Facing Drug Overdoses in the United States

United States -- July 18, 2022: Between January 2021 and January 2022, the CDC estimates that more than 107,000 Americans will have died from drug overdoses.

That's almost 294 deaths every day. Contribute to the DEA's efforts to honor the victims of fentanyl poisoning by sharing a photo of a deceased family member.

Sixty-seven percent of these deaths were attributable to synthetic opioids such as fentanyl. Some of these deaths were attributable to fentanyl mixed with other illegal substances such as cocaine, methamphetamine, and heroin, with many users unaware that they were truly ingesting fentanyl. Two milligrams of fentanyl is considered a potentially deadly dose; it is especially harmful for those without an opiate tolerance.


Over 100,000 Americans died of drug overdoses in a single year for the first time in our country's history in 2020-2021. In the coming year, Fentanyl-related deaths are anticipated to increase by a factor of two. Fentanyl poisoning has surpassed suicide, gun violence, and automobile accidents as the leading cause of death among adults aged 18 to 45 in the United States. Every nine minutes, someone dies from a Fentanyl-related cause. The monitoring of poisonings and fatalities has been insufficient, and we feel the existing data understate the severity of this situation. The illicit use of fentanyl devastates all socioeconomic classes. If you believe that illicit fentanyl cannot affect your family, you should reconsider.

Fentanyl is 100 times more powerful than morphine and 50 times more potent than heroin. Pharmaceutical fentanyl and illegal fentanyl are the two forms of fentanyl. This website is about ILLICIT FENTANYL. Drug cartels manufacture and distribute illicit fentanyl as a standalone product, as an additive falsely mixed with other hazardous street narcotics such as heroin, cocaine, and methamphetamine, or as a substitute for these substances. Because of its high potency, illicit fentanyl is purposefully and falsely added to other narcotics to make them cheaper, more potent, more addictive, and more lethal. Today, fentanyl is present in all illicit drugs. In addition, fentanyl has been detected in counterfeit prescription medications. These counterfeit pills are manufactured to resemble actual prescription medications, such as Oxycontin®, Percocet®, Vicodin®, Adderall®, Xanax®, and others, and have been discovered in every state. Criminal drug networks are leveraging the accessibility of social media and e-commerce in order to distribute lethal substances into American communities and attract teenagers. Cartels and distributors continue to refine the distribution, addiction, and deception of this poison.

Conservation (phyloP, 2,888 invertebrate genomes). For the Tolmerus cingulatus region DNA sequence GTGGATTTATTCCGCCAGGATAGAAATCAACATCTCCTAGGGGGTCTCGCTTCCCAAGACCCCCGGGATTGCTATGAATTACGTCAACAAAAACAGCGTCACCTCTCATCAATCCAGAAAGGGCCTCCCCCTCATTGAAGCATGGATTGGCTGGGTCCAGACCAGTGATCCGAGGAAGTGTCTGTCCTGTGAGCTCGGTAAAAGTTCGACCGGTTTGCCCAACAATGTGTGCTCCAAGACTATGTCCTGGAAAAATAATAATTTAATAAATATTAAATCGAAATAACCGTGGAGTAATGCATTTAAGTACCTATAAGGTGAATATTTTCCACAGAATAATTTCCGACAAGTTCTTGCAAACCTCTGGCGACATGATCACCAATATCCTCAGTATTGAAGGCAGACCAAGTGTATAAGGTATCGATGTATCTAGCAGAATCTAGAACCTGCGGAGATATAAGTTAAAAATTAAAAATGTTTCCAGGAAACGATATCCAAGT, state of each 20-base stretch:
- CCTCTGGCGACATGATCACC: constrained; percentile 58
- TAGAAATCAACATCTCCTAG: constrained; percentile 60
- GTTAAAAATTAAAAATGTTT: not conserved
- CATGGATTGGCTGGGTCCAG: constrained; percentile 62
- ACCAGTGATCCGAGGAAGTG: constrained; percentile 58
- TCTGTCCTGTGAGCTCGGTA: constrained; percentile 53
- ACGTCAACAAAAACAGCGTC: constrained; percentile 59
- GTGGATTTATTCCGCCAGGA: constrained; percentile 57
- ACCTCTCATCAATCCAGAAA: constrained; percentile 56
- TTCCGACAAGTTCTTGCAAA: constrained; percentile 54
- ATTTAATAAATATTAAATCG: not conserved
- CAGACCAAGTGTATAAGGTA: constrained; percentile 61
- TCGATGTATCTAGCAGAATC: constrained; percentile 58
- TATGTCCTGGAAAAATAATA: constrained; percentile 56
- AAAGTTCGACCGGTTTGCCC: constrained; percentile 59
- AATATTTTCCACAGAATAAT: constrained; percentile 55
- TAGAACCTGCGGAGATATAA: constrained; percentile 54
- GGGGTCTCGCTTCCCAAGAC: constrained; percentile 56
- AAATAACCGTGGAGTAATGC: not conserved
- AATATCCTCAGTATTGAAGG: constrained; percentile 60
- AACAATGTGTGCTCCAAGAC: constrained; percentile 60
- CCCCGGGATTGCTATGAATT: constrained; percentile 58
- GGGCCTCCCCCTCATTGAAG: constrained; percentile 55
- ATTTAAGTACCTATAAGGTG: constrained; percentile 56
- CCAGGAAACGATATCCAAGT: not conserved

Facts About Counterfeit Pills
 Criminal drug networks are mass-producing fake pills and falsely marketing them as legitimate prescription pills to deceive the American public.
Counterfeit pills are easy to purchase, widely available, often contain fentanyl or methamphetamine, and can be deadly.
Fake prescription pills are easily accessible and often sold on social media and e-commerce platforms, making them available to anyone with a smartphone, including minors.
 Many counterfeit pills are made to look like prescription opioids such as oxycodone (Oxycontin®, Percocet®), hydrocodone (Vicodin®), and alprazolam (Xanax®); or stimulants like amphetamines (Adderall®).

National Fentanyl Awareness and Prevention Day (August 21, 2022)

The DEA will commemorate National Fentanyl Prevention and Awareness Day on August 21, 2022.
According to the organization Facing Fentanyl, this day was created in commemoration of our loved ones who passed away as a result of fentanyl poisoning and to recognize the misery this drug has caused for thousands of afflicted family members and friends. This is a day of coordinated response for fentanyl awareness organizations and impacted family members to join together and share their personal experiences to warn our kids and the general public about the risks of fentanyl.

Faces of Fentanyl
DEA has created a special exhibit, The Faces of Fentanyl, to commemorate the lives lost from fentanyl poisoning.

If you would like to submit a photo of a loved one lost to fentanyl, please submit* their name and photograph to This email address is being protected from spambots. You need JavaScript enabled to view it., or post a photo and their name to social media using the hashtag #JustKNOW.


For more information 

DEA One Pill Can Kill

Facing Fentanly

Wnctimes by Marjorie Farrington

source: cdc and dea

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